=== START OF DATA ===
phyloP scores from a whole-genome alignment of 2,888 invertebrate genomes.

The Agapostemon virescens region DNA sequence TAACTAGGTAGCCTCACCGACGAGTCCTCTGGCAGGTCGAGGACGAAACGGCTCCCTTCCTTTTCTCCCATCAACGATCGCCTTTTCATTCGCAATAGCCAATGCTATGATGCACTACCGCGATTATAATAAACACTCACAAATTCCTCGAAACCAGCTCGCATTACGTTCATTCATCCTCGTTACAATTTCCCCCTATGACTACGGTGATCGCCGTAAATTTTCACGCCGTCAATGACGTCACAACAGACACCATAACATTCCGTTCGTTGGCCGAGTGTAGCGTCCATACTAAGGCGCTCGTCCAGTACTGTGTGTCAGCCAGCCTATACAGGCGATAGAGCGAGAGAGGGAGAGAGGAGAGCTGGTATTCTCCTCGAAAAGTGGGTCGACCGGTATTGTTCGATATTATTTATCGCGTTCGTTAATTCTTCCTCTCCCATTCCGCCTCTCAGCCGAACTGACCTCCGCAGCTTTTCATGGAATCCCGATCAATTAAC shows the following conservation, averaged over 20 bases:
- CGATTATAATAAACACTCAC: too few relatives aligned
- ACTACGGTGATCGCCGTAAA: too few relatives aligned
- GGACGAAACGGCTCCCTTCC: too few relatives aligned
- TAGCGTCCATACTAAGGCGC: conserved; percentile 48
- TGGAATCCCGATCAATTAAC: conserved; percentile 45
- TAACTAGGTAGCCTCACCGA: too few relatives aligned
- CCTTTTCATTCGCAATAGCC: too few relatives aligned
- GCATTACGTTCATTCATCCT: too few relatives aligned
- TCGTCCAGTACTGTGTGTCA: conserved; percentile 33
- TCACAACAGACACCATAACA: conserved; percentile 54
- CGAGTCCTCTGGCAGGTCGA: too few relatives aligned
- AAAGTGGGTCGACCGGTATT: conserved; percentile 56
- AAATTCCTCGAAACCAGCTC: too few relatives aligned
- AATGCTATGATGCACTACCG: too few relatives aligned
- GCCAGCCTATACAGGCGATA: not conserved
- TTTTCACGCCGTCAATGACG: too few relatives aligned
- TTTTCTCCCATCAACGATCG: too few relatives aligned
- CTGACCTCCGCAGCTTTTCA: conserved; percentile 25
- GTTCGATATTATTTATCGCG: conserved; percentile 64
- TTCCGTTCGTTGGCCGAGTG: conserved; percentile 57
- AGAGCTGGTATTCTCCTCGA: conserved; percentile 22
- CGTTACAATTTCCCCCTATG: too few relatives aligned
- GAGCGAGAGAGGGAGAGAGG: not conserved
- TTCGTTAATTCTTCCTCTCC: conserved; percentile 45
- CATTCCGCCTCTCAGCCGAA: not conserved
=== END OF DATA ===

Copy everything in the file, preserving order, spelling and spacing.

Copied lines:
phyloP scores from a whole-genome alignment of 2,888 invertebrate genomes.

The Agapostemon virescens region DNA sequence TAACTAGGTAGCCTCACCGACGAGTCCTCTGGCAGGTCGAGGACGAAACGGCTCCCTTCCTTTTCTCCCATCAACGATCGCCTTTTCATTCGCAATAGCCAATGCTATGATGCACTACCGCGATTATAATAAACACTCACAAATTCCTCGAAACCAGCTCGCATTACGTTCATTCATCCTCGTTACAATTTCCCCCTATGACTACGGTGATCGCCGTAAATTTTCACGCCGTCAATGACGTCACAACAGACACCATAACATTCCGTTCGTTGGCCGAGTGTAGCGTCCATACTAAGGCGCTCGTCCAGTACTGTGTGTCAGCCAGCCTATACAGGCGATAGAGCGAGAGAGGGAGAGAGGAGAGCTGGTATTCTCCTCGAAAAGTGGGTCGACCGGTATTGTTCGATATTATTTATCGCGTTCGTTAATTCTTCCTCTCCCATTCCGCCTCTCAGCCGAACTGACCTCCGCAGCTTTTCATGGAATCCCGATCAATTAAC shows the following conservation, averaged over 20 bases:
- CGATTATAATAAACACTCAC: too few relatives aligned
- ACTACGGTGATCGCCGTAAA: too few relatives aligned
- GGACGAAACGGCTCCCTTCC: too few relatives aligned
- TAGCGTCCATACTAAGGCGC: conserved; percentile 48
- TGGAATCCCGATCAATTAAC: conserved; percentile 45
- TAACTAGGTAGCCTCACCGA: too few relatives aligned
- CCTTTTCATTCGCAATAGCC: too few relatives aligned
- GCATTACGTTCATTCATCCT: too few relatives aligned
- TCGTCCAGTACTGTGTGTCA: conserved; percentile 33
- TCACAACAGACACCATAACA: conserved; percentile 54
- CGAGTCCTCTGGCAGGTCGA: too few relatives aligned
- AAAGTGGGTCGACCGGTATT: conserved; percentile 56
- AAATTCCTCGAAACCAGCTC: too few relatives aligned
- AATGCTATGATGCACTACCG: too few relatives aligned
- GCCAGCCTATACAGGCGATA: not conserved
- TTTTCACGCCGTCAATGACG: too few relatives aligned
- TTTTCTCCCATCAACGATCG: too few relatives aligned
- CTGACCTCCGCAGCTTTTCA: conserved; percentile 25
- GTTCGATATTATTTATCGCG: conserved; percentile 64
- TTCCGTTCGTTGGCCGAGTG: conserved; percentile 57
- AGAGCTGGTATTCTCCTCGA: conserved; percentile 22
- CGTTACAATTTCCCCCTATG: too few relatives aligned
- GAGCGAGAGAGGGAGAGAGG: not conserved
- TTCGTTAATTCTTCCTCTCC: conserved; percentile 45
- CATTCCGCCTCTCAGCCGAA: not conserved